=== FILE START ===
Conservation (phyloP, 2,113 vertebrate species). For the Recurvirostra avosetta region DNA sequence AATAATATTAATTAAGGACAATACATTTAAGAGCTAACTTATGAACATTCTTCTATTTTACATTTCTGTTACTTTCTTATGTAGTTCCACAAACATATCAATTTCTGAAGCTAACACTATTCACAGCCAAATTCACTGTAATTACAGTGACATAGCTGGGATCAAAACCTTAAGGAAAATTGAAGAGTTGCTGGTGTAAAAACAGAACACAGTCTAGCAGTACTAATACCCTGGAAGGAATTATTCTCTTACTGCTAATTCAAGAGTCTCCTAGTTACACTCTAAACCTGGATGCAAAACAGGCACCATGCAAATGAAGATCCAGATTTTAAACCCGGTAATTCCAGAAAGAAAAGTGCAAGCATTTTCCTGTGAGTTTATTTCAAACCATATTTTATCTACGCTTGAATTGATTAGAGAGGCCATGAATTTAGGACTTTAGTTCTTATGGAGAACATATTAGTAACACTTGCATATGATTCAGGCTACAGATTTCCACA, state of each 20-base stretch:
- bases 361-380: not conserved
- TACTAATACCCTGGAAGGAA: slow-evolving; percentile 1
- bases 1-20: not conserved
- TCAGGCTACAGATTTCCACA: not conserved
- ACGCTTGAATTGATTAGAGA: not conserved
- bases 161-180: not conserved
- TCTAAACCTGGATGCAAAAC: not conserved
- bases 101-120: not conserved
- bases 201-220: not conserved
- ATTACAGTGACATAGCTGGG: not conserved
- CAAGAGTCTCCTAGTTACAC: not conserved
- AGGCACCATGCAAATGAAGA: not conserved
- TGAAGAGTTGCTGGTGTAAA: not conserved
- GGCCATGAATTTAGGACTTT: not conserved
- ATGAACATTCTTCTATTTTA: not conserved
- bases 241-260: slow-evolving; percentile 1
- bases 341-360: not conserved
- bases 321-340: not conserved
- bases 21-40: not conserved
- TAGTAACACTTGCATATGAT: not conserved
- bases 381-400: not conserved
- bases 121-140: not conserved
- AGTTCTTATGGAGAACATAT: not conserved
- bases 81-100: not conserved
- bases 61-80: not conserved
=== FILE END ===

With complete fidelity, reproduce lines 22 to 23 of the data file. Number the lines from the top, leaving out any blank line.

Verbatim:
- bases 381-400: not conserved
- bases 121-140: not conserved